The addition of future EU languages will mean a greater need to deal with the problem of a shortage of space for interpreting booths. Interpreting off site via video screens is one solution but it is not without problems.
‘Remote interpreting’ does not appear to be the magic solution to resolve the growing headache of a scenario in which there will be more EU languages and a consequent shortage of physical space for interpreting booths in meeting rooms in Brussels. There are concerns about interpreters’ working conditions becoming even more stressful than at present.
In practice, ‘remote interpreters’ would be set up in other rooms with video screens providing them with images from the meetings. As one of the results of a European Parliament study, the institution’s research team recommends looking into the possibility of ‘individually computerised workstations’ with 4-6 cameras from the ceiling to allow interpreters to distinguish details and identify specific delegates in the room.
The results of the study show that, during remote interpreting, “interpreters complained of greater feelings of tension, irritability, fatigue and burnout” than in standard conditions where they work in booths looking onto the meeting room. “No difference was found between the two work conditions in the objective indices of blood pressure, heart rate and cortisol levels,” adds the study. In its recommendations, the study suggests “not more than one or two remote interpreting days per week”.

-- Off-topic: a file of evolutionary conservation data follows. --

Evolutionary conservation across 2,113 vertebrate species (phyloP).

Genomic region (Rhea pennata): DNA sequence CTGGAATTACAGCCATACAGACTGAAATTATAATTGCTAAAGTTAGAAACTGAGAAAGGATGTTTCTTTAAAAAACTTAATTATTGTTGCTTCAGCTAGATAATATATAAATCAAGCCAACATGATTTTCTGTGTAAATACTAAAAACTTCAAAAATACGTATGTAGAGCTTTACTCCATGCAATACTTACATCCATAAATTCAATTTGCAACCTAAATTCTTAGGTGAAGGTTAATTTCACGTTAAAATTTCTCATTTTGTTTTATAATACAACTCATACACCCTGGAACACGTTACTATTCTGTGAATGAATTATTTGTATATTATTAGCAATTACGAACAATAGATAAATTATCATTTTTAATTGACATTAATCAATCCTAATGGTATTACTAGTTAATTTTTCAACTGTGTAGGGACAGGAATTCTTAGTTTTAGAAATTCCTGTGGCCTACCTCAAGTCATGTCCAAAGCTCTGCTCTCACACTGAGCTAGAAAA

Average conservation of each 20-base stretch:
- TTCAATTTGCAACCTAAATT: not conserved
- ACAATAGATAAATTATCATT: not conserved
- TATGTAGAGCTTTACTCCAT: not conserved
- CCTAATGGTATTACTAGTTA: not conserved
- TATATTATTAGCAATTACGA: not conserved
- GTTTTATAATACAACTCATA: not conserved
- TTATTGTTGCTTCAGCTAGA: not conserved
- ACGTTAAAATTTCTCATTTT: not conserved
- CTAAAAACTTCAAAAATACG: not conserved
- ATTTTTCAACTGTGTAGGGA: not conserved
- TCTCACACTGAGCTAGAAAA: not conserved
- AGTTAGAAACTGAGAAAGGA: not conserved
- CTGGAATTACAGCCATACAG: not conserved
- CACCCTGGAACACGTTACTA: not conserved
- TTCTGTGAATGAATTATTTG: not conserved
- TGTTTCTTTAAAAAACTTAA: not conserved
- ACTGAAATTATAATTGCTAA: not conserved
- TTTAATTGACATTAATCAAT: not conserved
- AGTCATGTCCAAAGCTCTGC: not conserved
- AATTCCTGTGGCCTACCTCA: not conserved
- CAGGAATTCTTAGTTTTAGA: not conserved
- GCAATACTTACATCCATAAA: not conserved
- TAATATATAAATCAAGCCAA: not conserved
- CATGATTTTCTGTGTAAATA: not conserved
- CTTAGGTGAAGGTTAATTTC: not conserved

“Tests show that remote interpreting can be done but it is not necessarily pleasant for the interpreters and not appropriate for all circumstances,” said Ian Andersen, Head of Communication in the Commission’s DG Interpretation, to EURACTIV. He added that DG Interpretation did not expect to use this technique at least for a year or so but that working conditions would be discussed with interpreters, probably in the spring of 2006. Such discussions would include working hours in remote mode.
“The technique of remote interpreting is more appropriate for meetings such as those with, say, 15 people speaking one after the other from notes and with a clear running order rather than those where there are fast-moving negotiations and lots of give and take,” added Andersen.